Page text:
The Week In Review

1.6 BILLION POWERBALL WINNING NUMBERS ANNOUNCED—

The winning numbers for the largest jackpot in North American history were revealed on Wednesday, Jan. 13. The first drawing for the historic Powerball was held on Nov. 7. There was no winning ticket. Drawings continued every few days after the original, with none yielding winners. As time went on and word spread, more Americans joined in as the statistical chances of winning increased, causing the jackpot to skyrocket to $1.6 billion. Winning tickets were announced shortly after over two months after the original drawing. The prize will be divided among the three winners who beat the 1 in 292 million odds. Each ticket is worth either a $328 million lump sum or a $533 million 30-year annuity. Winning tickets were purchased in California, Tennessee and Florida. Munford, Tenn. couple John and Lisa Robinson were the first winners to emerge. The couple opted for the lump sum payment. Winners from California and Florida have yet to reveal their choice.

ALAN RICKMAN DIES JAN. 14—

Actor Alan Rickman died on Thursday, Jan. 14 at the age of 69 after a battle with cancer. The actor was well known for portraying villainous characters, most notably Hans Gruber in “Die Hard” (1988) and Professor Snape in the “Harry Potter” series (2001-2011). His other films include “Sweeney Todd: The Demon Barber of Fleet Street” (2007), “Alice in Wonderland” (2010) and “Lee Daniel’s The Butler” (2013). Rickman launched his acting career in 1978 at the Royal Shakespeare Company. In 2001, the actor began his decade-long performance as Professor Severus Snape. J.K. Rowling tweeted Thursday that, “He was a magnificent actor & a wonderful man.” Fellow “Harry Potter” actor Daniel Radcliffe wrote that; “Alan Rickman is undoubtedly one of the greatest actors I will ever work with.” Rickman is survived by his wife, Rima Horton. According to IMDb.com, Rickman will make a final on-screen debut as the voice of the Blue Caterpillar in the sequel, “Alice in Wonderland: Through the Looking Glass.”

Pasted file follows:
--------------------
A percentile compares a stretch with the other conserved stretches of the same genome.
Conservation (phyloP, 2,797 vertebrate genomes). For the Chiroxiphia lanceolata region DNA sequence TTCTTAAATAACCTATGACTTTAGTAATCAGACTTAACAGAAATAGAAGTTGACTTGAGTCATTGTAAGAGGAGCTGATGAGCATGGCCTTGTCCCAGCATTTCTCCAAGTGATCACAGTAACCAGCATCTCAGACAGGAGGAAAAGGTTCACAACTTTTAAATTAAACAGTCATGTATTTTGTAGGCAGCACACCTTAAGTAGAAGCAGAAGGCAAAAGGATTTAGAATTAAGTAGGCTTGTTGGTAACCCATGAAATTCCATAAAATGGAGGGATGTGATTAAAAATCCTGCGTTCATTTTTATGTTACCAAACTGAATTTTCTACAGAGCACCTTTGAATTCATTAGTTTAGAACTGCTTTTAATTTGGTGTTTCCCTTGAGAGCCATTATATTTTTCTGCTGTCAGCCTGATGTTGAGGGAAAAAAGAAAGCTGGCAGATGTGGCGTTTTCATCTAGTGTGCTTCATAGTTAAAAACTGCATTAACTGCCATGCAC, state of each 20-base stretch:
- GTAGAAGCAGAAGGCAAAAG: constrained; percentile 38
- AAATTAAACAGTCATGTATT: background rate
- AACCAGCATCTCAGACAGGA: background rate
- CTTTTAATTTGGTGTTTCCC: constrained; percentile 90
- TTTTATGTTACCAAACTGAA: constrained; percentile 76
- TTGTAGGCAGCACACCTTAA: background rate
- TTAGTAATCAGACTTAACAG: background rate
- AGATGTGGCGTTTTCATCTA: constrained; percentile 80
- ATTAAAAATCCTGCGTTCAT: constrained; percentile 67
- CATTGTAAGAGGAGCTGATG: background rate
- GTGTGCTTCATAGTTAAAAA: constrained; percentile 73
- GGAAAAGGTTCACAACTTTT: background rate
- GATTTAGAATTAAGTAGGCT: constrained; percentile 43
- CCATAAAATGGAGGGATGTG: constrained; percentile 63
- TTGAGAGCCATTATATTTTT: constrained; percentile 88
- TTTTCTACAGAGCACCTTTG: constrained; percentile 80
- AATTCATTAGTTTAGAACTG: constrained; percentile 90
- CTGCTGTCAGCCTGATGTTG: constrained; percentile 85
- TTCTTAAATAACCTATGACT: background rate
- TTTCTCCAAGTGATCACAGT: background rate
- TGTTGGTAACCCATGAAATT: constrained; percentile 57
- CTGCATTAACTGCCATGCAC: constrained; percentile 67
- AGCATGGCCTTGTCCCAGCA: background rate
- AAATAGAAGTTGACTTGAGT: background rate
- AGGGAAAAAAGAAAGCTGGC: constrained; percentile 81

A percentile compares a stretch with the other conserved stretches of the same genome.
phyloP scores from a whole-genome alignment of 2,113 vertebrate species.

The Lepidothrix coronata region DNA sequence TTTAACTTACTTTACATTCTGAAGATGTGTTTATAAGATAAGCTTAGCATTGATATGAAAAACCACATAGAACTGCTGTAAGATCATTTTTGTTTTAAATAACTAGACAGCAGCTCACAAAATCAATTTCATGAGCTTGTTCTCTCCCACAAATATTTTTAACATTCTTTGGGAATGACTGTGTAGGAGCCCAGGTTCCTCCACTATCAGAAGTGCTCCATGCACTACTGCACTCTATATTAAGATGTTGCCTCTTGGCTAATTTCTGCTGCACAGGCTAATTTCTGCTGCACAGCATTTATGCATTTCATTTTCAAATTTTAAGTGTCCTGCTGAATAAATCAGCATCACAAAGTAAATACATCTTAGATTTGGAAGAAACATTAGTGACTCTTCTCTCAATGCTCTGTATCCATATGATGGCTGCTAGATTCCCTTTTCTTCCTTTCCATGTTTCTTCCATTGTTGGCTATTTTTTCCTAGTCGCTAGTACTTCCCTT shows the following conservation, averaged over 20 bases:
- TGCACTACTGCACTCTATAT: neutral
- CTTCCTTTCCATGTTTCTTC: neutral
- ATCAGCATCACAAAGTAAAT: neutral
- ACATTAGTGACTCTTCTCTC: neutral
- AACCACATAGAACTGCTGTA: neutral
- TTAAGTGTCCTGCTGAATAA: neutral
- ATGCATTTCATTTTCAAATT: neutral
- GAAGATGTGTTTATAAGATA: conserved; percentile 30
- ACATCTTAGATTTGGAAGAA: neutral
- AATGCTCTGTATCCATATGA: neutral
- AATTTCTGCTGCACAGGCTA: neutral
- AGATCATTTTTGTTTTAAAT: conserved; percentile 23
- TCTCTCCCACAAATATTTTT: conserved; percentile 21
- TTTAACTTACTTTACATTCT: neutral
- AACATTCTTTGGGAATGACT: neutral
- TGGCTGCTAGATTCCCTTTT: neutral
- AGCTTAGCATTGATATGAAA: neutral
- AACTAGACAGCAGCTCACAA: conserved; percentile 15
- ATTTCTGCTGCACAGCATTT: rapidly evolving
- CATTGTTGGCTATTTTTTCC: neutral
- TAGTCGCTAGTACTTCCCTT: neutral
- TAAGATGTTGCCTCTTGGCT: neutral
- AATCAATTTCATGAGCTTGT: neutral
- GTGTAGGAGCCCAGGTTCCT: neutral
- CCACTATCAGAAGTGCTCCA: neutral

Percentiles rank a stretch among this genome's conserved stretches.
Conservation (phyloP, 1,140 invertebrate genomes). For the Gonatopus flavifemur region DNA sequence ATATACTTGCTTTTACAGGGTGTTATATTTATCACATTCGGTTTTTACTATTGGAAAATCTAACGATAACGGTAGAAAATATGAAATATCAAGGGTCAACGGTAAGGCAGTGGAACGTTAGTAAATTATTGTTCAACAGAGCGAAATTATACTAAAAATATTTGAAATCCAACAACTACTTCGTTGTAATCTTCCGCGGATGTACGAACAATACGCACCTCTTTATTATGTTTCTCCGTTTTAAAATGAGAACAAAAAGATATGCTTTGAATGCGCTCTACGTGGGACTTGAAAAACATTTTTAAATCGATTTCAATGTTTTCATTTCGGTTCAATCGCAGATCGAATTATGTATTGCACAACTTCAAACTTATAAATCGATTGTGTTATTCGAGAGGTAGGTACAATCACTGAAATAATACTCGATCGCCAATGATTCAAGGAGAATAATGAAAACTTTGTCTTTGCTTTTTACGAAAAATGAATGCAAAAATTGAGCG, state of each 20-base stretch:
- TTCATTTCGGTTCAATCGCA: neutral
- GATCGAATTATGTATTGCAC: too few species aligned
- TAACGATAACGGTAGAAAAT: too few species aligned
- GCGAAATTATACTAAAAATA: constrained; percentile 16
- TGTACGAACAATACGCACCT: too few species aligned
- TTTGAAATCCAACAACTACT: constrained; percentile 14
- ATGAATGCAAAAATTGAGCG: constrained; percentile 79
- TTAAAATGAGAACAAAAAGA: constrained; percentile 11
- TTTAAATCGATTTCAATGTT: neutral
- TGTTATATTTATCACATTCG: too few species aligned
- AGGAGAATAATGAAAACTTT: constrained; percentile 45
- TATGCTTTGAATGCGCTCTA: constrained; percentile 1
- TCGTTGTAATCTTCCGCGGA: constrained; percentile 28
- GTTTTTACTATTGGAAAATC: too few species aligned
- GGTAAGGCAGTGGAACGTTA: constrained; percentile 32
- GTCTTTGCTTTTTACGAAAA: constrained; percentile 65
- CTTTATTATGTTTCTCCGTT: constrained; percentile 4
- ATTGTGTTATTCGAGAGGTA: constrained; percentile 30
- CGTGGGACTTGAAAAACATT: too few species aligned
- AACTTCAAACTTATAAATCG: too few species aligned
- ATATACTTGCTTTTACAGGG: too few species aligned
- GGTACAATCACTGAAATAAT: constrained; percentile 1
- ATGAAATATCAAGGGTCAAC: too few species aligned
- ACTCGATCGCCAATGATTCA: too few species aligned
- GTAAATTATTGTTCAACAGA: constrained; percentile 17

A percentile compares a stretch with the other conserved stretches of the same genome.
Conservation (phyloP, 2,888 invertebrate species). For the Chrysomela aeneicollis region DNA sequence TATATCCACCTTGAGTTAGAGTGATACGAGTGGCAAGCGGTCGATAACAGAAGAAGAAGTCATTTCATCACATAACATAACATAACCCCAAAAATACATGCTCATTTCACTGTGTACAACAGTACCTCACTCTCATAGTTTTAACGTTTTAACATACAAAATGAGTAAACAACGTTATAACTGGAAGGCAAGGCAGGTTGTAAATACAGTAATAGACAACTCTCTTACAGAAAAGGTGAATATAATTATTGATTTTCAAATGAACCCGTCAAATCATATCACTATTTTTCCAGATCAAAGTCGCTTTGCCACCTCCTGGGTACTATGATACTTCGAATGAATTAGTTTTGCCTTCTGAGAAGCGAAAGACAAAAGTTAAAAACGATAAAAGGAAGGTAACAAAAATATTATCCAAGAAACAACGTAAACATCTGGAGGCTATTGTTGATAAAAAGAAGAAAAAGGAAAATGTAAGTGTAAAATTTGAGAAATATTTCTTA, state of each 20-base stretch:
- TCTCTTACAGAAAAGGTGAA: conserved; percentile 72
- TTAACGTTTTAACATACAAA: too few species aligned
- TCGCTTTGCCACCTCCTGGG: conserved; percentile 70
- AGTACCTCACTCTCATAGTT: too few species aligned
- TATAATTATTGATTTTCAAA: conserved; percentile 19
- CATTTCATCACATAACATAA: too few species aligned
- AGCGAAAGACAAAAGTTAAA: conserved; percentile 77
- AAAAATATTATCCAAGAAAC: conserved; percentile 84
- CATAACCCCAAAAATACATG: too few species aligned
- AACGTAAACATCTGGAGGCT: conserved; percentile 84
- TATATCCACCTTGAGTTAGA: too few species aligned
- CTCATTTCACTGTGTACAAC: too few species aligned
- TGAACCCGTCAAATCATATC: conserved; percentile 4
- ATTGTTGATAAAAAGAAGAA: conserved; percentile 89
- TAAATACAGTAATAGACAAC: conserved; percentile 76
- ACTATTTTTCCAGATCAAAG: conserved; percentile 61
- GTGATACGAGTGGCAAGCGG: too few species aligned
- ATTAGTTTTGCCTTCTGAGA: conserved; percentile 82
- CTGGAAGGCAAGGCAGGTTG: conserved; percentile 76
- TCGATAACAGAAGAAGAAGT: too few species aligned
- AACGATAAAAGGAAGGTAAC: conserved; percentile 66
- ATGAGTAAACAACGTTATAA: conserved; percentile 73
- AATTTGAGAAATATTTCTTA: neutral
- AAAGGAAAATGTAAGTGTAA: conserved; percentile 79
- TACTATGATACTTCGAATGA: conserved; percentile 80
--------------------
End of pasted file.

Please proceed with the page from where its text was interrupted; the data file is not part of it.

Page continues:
FIRST ZIKA VIRUS CASE IN THE U.S.—

On Friday, Jan. 15, the first U.S. case of brain damage linked to the Zika Virus was reported in Oahu, Hawaii. The baby was born with microcephaly, which is an unusually small brain caused by incomplete brain development. Officials speculate that the mother became infected with the virus while living in Brazil during her pregnancy. The virus, carried primarily by yellow fever mosquitos, can be passed from mother to fetus and is most dangerous during early pregnancy. The Zika virus is highly concentrated in Latin America. However, it has begun making its way toward the Northern Hemisphere. Epidemiologists attribute this migration to climate change, as the mosquitos thrive in warmer weather. On Friday, Centers for Disease Control and Prevention warned pregnant women to consider postponing travel plans to Latin America. All of those traveling to Zika-infested areas are urged to take serious precautions to avoid mosquito bites.

28 KILLED AND 56 INJURED IN BURKINA FASO—

On Friday, Jan. 15, at least 28 people were killed and 56 were injured in the West African city of Burkina Faso, Ouagadougou. After explosions were set off outside a café Friday evening, the four attackers seized over 100 hostages and moved them inside the adjacent Splendid Hotel. Witnesses described the sound of screaming and gunfire. Security forces freed 126 hostages early Saturday morning. Among the deceased were two French nationals, six Canadian citizens and one nine-year-old girl. The luxury hotel was a target due to its association with Western diplomats. Al Qaeda in the Islamic Maghreb (AIQM) claimed responsibility for the attack. The same jihadist group was responsible for a similar attack in November on a luxury hotel in neighboring Mali which left 21 dead. AIQM is led by Mokhtar Belmokhtar and rivals the Islamic State (ISIS).

TAIWAN ELECTS FIRST FEMALE PRESIDENT-

Tsai Ing-wen, leader of the opposition Democratic Progressive Party (DPP), was elected as Taiwan’s first female president on Saturday, Jan. 16. Tsai won the presidency with 56.1 percent of the vote. For the last eight years, Taiwan has been governed under the pro-China alliance Kuomintang (KMT) or Nationalist Party. The election marks the first time that the KMT lost control over Taiwan’s legislature. The DPP now holds 68 of 113 seats. The election of a DPP candidate indicates many people’s desire to depart from Chinese influence. Taiwan’s strides towards independence and democracy have threatened ties with China, which considers Taiwan a key piece of its territory.

U.S LIFTS SANCTIONS ON IRAN, U.S. PRISONERS RELEASED—

On Saturday, Jan. 16, President Barack Obama signed an executive order lifting U.S. sanctions on Iran. Iran is now in compliance with the U.S. after dismantling significant sections of their nuclear program, which included shipping out 98 percent of their uranium. As a result of the lifted sanctions, Iran can now participate in the world economy. The announcement came hours after Iran’s release of five U.S. prisoners as part of a prisoner swap. One of the released prisoners was Washington Post journalist Jason Rezaian who had been detained on espionage charges since July 2014. The prisoner swap and nuclear negotiations are loosely related due to recently forged diplomacy between the U.S. and Iran.

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